Jokes like that are illegal, but someone brought here a ladder and risked a hefty fine to tell me to turn left; so, I did and then continued to the end of the street where I saw an antique store whose window stylistically reminded the above sign.
The hand-written inscription underneath the picture informed me that behind the grill was an anonymous XVIII century portrait. I bent my head to the left then to the right, squatted and stared for a while at the asymmetrical face of the woman who has been dead for some three centuries — this circumstance, of course, made her look forever beautiful.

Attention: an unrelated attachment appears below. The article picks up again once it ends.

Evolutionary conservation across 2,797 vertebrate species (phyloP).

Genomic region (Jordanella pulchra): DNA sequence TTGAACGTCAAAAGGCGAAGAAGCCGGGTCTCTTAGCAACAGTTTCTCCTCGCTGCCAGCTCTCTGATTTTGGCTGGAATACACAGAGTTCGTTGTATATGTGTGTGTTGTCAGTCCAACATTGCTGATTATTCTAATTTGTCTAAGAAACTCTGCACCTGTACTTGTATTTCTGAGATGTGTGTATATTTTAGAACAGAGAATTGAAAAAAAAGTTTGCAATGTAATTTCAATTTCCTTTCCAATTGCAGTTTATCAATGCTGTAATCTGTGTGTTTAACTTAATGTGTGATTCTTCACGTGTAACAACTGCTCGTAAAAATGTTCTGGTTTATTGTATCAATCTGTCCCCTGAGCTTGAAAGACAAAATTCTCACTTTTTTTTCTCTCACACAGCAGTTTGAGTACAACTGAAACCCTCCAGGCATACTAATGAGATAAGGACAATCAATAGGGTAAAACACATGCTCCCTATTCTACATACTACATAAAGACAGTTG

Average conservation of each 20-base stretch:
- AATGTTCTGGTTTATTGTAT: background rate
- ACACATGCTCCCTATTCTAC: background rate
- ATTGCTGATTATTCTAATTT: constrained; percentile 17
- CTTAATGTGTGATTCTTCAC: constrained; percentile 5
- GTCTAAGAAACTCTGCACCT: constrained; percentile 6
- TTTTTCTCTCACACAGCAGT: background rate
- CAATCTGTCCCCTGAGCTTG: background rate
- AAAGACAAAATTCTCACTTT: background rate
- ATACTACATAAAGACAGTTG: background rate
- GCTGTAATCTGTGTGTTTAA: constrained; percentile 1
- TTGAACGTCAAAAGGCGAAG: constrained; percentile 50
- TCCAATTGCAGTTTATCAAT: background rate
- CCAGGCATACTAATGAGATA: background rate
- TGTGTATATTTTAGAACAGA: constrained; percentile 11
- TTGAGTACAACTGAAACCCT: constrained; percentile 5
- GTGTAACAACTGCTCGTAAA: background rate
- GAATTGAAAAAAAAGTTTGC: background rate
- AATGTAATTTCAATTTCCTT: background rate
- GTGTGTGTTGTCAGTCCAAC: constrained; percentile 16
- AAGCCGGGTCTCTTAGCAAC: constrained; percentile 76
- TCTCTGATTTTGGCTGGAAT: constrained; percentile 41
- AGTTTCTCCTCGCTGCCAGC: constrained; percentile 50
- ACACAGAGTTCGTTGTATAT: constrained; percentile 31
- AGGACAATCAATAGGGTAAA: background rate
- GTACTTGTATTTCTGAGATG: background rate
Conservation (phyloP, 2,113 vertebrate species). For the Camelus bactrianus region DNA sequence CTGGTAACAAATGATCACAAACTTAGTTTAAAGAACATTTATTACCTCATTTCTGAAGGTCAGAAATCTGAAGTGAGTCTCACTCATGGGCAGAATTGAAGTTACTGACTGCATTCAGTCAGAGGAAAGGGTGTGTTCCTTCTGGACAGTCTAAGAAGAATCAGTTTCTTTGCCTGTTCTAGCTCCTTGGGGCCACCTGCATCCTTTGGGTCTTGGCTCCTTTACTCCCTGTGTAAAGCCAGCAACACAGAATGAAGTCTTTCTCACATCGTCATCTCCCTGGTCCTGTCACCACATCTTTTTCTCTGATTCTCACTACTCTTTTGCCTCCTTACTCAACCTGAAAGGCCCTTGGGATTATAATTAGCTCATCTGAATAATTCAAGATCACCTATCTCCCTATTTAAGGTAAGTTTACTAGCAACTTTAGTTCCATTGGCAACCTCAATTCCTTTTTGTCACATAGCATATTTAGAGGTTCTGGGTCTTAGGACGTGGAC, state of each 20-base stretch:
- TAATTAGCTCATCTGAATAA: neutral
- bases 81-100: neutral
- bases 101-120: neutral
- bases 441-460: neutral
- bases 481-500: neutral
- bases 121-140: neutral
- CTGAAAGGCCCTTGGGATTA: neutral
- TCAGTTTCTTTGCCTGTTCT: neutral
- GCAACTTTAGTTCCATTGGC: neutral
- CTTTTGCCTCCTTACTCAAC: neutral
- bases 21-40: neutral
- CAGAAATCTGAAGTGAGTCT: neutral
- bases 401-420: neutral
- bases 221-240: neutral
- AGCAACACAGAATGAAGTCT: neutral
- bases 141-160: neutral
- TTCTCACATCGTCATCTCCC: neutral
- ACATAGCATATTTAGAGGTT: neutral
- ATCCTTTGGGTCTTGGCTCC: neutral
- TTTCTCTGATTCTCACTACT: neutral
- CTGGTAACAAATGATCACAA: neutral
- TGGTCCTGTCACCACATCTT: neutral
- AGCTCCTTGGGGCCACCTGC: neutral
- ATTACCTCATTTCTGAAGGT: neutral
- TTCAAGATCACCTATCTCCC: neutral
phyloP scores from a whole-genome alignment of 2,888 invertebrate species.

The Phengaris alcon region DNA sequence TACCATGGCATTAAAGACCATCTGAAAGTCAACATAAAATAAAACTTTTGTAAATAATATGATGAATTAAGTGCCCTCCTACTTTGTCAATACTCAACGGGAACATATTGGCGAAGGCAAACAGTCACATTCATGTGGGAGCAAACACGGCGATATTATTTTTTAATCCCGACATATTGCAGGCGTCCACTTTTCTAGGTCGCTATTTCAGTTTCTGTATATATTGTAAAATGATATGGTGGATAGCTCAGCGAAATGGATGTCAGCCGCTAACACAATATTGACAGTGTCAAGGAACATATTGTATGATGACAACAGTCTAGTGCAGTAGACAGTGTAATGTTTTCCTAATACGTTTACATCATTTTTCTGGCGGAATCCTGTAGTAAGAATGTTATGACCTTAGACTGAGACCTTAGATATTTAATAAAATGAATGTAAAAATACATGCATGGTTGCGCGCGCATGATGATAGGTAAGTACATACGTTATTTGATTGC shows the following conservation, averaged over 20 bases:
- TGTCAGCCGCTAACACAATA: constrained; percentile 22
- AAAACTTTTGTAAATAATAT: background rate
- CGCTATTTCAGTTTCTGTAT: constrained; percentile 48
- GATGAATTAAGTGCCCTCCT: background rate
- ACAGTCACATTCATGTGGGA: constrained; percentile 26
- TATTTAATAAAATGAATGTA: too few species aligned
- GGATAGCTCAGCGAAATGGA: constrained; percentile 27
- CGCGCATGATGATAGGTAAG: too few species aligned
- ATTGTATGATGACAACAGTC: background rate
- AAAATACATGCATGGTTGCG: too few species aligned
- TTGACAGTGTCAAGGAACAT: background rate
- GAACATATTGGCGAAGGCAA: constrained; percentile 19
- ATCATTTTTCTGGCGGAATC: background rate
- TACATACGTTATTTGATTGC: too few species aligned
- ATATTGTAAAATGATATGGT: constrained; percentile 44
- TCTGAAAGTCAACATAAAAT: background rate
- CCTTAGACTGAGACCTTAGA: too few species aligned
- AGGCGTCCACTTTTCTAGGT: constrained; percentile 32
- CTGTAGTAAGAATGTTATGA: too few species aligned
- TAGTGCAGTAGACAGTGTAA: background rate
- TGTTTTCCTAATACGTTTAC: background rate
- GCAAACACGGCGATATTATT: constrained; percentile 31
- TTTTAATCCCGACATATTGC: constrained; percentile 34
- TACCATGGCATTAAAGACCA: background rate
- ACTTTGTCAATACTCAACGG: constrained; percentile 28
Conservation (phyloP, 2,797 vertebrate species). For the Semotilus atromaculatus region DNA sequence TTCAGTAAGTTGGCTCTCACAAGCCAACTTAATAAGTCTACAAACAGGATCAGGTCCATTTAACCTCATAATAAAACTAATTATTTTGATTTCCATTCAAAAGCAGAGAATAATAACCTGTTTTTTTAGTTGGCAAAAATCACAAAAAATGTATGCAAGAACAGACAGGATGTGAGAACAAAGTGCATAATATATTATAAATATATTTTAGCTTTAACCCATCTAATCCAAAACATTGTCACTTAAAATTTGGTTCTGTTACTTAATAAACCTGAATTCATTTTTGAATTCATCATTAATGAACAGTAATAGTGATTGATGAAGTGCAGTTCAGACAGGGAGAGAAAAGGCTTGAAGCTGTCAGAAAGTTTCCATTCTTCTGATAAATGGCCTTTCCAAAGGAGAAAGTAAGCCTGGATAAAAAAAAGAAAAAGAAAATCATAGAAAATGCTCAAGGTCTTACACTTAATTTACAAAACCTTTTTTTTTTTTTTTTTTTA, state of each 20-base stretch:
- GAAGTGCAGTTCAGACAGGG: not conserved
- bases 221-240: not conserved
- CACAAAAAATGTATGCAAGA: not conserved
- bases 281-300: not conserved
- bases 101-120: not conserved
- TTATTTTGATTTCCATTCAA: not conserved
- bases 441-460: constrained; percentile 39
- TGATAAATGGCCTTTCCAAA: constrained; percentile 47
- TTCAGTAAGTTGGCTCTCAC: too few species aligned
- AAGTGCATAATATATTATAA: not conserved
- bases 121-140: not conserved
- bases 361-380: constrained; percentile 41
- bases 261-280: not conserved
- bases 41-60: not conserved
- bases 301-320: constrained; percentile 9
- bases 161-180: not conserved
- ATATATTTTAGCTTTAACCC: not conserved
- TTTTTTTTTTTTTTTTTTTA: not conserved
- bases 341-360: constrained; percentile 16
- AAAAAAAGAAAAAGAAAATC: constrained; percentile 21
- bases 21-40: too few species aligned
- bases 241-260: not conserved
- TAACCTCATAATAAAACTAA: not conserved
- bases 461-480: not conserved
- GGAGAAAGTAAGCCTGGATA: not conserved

How could someone who makes a living as an antiquarian not recognize in this face the progeny of Louis XIV and Madame de Montespan, the daughter of Duke of Orleans, the most debauched woman of the Regency — Marie Louise Elizabeth the Duchess du Berry, nick-named Joufflotte, the Plump one? She also liked to be called Mademoiselle, as well as the Venus of the Luxembourg Palace. The princess was known to choose her lovers among her domestics. She died in 1719 at the age of 24 after giving a still birth to a girl; the father happened to be one of the guards.